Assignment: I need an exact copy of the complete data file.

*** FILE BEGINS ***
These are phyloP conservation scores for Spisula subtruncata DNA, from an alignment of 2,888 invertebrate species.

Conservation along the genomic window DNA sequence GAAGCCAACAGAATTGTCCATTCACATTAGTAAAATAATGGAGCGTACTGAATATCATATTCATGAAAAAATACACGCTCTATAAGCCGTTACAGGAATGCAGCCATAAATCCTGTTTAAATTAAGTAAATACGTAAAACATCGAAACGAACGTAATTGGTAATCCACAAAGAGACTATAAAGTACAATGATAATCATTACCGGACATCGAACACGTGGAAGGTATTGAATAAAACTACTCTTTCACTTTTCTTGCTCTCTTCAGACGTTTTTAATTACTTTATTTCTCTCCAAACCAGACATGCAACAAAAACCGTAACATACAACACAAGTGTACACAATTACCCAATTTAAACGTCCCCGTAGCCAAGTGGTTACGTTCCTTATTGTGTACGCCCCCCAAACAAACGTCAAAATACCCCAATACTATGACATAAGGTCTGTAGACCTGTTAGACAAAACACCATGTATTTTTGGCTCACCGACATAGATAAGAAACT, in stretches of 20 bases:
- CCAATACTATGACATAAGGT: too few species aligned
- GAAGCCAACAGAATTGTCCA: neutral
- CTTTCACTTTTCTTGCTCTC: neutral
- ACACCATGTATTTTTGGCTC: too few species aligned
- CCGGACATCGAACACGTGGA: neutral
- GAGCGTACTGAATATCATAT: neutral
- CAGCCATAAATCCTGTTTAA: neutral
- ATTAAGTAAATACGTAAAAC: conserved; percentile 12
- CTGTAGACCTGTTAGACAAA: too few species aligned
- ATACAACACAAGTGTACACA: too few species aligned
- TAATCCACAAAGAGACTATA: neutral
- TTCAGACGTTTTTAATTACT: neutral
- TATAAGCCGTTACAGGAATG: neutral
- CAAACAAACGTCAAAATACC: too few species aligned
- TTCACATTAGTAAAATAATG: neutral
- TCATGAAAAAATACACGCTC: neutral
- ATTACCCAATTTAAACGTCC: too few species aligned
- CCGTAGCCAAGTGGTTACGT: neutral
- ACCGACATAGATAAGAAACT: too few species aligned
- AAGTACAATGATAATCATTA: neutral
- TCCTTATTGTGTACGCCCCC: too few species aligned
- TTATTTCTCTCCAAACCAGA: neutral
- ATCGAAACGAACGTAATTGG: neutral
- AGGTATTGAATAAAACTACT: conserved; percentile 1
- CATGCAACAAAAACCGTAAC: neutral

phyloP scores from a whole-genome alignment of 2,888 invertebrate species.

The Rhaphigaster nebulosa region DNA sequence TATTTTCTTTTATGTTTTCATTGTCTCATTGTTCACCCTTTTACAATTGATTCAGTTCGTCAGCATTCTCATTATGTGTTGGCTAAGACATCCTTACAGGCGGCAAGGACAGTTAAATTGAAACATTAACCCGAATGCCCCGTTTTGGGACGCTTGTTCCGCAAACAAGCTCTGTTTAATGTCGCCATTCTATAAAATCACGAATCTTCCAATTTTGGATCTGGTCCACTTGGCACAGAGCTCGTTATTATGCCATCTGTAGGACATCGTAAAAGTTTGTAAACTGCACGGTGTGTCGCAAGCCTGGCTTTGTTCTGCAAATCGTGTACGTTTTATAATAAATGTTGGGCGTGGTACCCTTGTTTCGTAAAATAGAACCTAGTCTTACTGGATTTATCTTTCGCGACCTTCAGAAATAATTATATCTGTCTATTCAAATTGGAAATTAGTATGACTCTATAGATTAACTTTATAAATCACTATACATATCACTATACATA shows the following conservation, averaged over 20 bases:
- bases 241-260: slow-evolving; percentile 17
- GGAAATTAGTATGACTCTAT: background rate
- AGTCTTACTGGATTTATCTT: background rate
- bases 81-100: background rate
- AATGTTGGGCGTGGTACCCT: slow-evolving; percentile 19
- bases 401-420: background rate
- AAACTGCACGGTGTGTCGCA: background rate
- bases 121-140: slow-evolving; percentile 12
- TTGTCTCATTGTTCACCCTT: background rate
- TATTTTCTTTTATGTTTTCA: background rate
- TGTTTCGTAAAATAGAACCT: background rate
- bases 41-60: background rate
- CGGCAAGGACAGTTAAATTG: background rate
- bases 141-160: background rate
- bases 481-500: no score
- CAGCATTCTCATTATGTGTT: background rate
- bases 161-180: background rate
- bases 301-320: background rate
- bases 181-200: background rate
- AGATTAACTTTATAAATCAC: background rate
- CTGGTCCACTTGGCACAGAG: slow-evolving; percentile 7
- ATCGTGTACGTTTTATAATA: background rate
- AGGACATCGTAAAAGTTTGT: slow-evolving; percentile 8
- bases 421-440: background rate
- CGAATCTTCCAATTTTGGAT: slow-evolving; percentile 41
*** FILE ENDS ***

These are phyloP conservation scores for Spisula subtruncata DNA, from an alignment of 2,888 invertebrate species.

Conservation along the genomic window DNA sequence GAAGCCAACAGAATTGTCCATTCACATTAGTAAAATAATGGAGCGTACTGAATATCATATTCATGAAAAAATACACGCTCTATAAGCCGTTACAGGAATGCAGCCATAAATCCTGTTTAAATTAAGTAAATACGTAAAACATCGAAACGAACGTAATTGGTAATCCACAAAGAGACTATAAAGTACAATGATAATCATTACCGGACATCGAACACGTGGAAGGTATTGAATAAAACTACTCTTTCACTTTTCTTGCTCTCTTCAGACGTTTTTAATTACTTTATTTCTCTCCAAACCAGACATGCAACAAAAACCGTAACATACAACACAAGTGTACACAATTACCCAATTTAAACGTCCCCGTAGCCAAGTGGTTACGTTCCTTATTGTGTACGCCCCCCAAACAAACGTCAAAATACCCCAATACTATGACATAAGGTCTGTAGACCTGTTAGACAAAACACCATGTATTTTTGGCTCACCGACATAGATAAGAAACT, in stretches of 20 bases:
- CCAATACTATGACATAAGGT: too few species aligned
- GAAGCCAACAGAATTGTCCA: neutral
- CTTTCACTTTTCTTGCTCTC: neutral
- ACACCATGTATTTTTGGCTC: too few species aligned
- CCGGACATCGAACACGTGGA: neutral
- GAGCGTACTGAATATCATAT: neutral
- CAGCCATAAATCCTGTTTAA: neutral
- ATTAAGTAAATACGTAAAAC: conserved; percentile 12
- CTGTAGACCTGTTAGACAAA: too few species aligned
- ATACAACACAAGTGTACACA: too few species aligned
- TAATCCACAAAGAGACTATA: neutral
- TTCAGACGTTTTTAATTACT: neutral
- TATAAGCCGTTACAGGAATG: neutral
- CAAACAAACGTCAAAATACC: too few species aligned
- TTCACATTAGTAAAATAATG: neutral
- TCATGAAAAAATACACGCTC: neutral
- ATTACCCAATTTAAACGTCC: too few species aligned
- CCGTAGCCAAGTGGTTACGT: neutral
- ACCGACATAGATAAGAAACT: too few species aligned
- AAGTACAATGATAATCATTA: neutral
- TCCTTATTGTGTACGCCCCC: too few species aligned
- TTATTTCTCTCCAAACCAGA: neutral
- ATCGAAACGAACGTAATTGG: neutral
- AGGTATTGAATAAAACTACT: conserved; percentile 1
- CATGCAACAAAAACCGTAAC: neutral

phyloP scores from a whole-genome alignment of 2,888 invertebrate species.

The Rhaphigaster nebulosa region DNA sequence TATTTTCTTTTATGTTTTCATTGTCTCATTGTTCACCCTTTTACAATTGATTCAGTTCGTCAGCATTCTCATTATGTGTTGGCTAAGACATCCTTACAGGCGGCAAGGACAGTTAAATTGAAACATTAACCCGAATGCCCCGTTTTGGGACGCTTGTTCCGCAAACAAGCTCTGTTTAATGTCGCCATTCTATAAAATCACGAATCTTCCAATTTTGGATCTGGTCCACTTGGCACAGAGCTCGTTATTATGCCATCTGTAGGACATCGTAAAAGTTTGTAAACTGCACGGTGTGTCGCAAGCCTGGCTTTGTTCTGCAAATCGTGTACGTTTTATAATAAATGTTGGGCGTGGTACCCTTGTTTCGTAAAATAGAACCTAGTCTTACTGGATTTATCTTTCGCGACCTTCAGAAATAATTATATCTGTCTATTCAAATTGGAAATTAGTATGACTCTATAGATTAACTTTATAAATCACTATACATATCACTATACATA shows the following conservation, averaged over 20 bases:
- bases 241-260: slow-evolving; percentile 17
- GGAAATTAGTATGACTCTAT: background rate
- AGTCTTACTGGATTTATCTT: background rate
- bases 81-100: background rate
- AATGTTGGGCGTGGTACCCT: slow-evolving; percentile 19
- bases 401-420: background rate
- AAACTGCACGGTGTGTCGCA: background rate
- bases 121-140: slow-evolving; percentile 12
- TTGTCTCATTGTTCACCCTT: background rate
- TATTTTCTTTTATGTTTTCA: background rate
- TGTTTCGTAAAATAGAACCT: background rate
- bases 41-60: background rate
- CGGCAAGGACAGTTAAATTG: background rate
- bases 141-160: background rate
- bases 481-500: no score
- CAGCATTCTCATTATGTGTT: background rate
- bases 161-180: background rate
- bases 301-320: background rate
- bases 181-200: background rate
- AGATTAACTTTATAAATCAC: background rate
- CTGGTCCACTTGGCACAGAG: slow-evolving; percentile 7
- ATCGTGTACGTTTTATAATA: background rate
- AGGACATCGTAAAAGTTTGT: slow-evolving; percentile 8
- bases 421-440: background rate
- CGAATCTTCCAATTTTGGAT: slow-evolving; percentile 41